Yet that pilot program is still ongoing. Butler said the focus now is on providing the "last mile" transportation and developing a marketing plan to reach those living in Manhattan.
"We want to bring new people to the Berkshires, people who are not coming here now. We are thinking young couples, and people who do not have vehicles in New York City," Butler said.
But advertising in New York City isn't cheap.
Matuszko said there is a lack of ride-sharing companies like Uber but that could change if there is a demand. The group wants to identify ways people can get to where they want to go after they get off the train in Pittsfield.
"The fixed route won't work right now because of the way it is structured and the time it will come in," Matuszko said.
A vendor has been identified to provide those options and Matuszko said the group is working on expanding rental-car options. That would also include the city making space in a new garage but that new garage is not likely to be funded.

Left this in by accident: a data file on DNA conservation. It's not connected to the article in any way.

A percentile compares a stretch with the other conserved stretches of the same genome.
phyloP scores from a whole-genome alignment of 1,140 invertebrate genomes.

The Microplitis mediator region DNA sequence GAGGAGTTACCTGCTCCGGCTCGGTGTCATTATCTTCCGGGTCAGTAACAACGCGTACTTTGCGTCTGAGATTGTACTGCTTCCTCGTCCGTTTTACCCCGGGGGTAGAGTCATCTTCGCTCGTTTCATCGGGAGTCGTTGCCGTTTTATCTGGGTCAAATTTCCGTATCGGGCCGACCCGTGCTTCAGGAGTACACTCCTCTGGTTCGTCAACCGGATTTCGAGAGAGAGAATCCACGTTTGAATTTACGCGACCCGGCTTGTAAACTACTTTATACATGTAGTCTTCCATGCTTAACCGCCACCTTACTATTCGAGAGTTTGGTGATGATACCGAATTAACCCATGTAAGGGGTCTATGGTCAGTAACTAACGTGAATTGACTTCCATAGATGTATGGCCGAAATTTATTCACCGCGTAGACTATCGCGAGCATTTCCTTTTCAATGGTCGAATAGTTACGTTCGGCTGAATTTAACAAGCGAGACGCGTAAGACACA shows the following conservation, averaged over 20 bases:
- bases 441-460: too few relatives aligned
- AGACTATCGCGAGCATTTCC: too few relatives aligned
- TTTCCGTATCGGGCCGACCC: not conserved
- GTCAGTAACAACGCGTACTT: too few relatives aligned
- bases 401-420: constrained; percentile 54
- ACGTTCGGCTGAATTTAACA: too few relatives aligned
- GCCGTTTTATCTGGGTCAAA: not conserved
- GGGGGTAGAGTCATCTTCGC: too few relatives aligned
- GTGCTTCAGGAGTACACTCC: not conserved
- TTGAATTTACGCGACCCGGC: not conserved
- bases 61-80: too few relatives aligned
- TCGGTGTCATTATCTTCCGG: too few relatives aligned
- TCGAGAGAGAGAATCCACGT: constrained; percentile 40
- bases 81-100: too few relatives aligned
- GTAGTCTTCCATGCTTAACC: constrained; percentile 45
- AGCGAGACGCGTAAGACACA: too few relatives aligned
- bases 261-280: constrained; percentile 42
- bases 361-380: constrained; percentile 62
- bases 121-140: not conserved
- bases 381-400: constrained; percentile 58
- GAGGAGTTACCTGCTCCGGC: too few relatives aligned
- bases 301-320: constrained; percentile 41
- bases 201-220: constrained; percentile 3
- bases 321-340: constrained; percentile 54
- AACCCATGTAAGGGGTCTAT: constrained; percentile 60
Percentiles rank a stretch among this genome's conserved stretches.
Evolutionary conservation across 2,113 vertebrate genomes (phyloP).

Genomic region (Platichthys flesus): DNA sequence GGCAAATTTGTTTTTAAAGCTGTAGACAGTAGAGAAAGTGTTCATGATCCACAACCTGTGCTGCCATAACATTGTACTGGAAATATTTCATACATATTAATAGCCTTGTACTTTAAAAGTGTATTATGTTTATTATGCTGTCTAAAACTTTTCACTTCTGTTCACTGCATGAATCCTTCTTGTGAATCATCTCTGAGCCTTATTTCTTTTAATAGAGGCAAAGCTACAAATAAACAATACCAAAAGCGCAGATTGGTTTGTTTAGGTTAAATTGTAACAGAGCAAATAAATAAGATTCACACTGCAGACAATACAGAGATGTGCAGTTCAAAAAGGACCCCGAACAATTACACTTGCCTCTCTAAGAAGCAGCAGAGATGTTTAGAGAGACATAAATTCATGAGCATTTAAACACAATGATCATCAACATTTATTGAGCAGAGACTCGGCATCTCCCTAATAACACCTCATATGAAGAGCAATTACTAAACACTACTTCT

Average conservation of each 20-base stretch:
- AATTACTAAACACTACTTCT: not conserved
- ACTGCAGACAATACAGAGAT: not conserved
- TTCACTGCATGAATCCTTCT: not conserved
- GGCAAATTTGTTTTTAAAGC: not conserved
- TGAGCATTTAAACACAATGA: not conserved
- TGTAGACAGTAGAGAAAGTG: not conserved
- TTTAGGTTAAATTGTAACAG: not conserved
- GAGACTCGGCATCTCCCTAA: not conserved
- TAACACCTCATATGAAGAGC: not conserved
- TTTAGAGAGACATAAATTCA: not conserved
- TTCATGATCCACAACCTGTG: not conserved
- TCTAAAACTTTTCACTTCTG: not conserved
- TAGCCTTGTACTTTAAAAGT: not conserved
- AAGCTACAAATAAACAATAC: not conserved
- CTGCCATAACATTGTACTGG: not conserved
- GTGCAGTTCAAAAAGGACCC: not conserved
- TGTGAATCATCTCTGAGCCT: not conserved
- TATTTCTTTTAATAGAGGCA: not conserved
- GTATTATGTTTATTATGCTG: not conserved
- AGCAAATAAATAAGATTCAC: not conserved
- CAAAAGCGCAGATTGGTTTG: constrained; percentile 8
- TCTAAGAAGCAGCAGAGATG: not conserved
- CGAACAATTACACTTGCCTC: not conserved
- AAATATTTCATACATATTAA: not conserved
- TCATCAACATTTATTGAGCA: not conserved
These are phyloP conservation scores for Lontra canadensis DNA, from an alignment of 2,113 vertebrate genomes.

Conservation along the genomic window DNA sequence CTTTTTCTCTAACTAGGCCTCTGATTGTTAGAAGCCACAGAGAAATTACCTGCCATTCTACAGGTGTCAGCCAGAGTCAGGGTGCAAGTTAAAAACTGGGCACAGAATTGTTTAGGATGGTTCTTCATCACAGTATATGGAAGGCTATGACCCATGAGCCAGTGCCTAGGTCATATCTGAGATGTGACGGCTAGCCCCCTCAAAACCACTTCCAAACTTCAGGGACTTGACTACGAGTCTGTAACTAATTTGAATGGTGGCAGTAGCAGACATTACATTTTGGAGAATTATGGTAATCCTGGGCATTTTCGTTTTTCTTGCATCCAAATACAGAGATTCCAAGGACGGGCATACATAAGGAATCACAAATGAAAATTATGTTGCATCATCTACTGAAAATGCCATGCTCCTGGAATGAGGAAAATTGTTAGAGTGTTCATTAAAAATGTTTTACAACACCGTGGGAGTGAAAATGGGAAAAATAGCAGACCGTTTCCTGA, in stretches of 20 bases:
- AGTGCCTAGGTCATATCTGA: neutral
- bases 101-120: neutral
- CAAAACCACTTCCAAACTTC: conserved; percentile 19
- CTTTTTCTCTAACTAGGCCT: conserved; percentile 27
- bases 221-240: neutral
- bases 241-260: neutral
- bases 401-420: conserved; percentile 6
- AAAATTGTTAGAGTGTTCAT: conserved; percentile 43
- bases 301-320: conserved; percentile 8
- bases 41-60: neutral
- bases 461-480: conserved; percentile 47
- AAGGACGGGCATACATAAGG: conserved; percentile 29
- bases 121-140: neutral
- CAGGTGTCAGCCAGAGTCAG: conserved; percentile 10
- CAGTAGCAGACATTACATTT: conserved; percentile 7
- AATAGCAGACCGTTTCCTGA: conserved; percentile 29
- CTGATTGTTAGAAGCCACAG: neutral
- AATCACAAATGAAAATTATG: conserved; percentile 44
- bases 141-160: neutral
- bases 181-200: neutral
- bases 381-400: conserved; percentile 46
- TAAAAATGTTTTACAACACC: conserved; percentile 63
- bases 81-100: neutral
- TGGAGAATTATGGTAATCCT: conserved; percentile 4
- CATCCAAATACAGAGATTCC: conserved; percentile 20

Pittsfield's Director of Community Development Deanna Ruffer pitched funding for the garage but all indications from the state have shown that the city won't receive funds to build it. Instead, the Columbus Avenue garage is likely to be torn down this winter and replaced with a surface lot. That lot is across the street from where the Berkshire Flyer would be letting passengers off.
"Going back to a surface lot will probably squeeze us," Ruffer said.
Hinds is hoping for continued support on the issue. Hind repeated his common outlook of the future — Hind's sight 2020, perhaps? — saying that by 2020 there will be trains from New York City to the Berkshires, by 2020 there will be the Berkshire Innovation Center opened, and by 2020 there will be high-speed internet throughout the county.
"There is a lot to be optimistic about right now," Hinds said.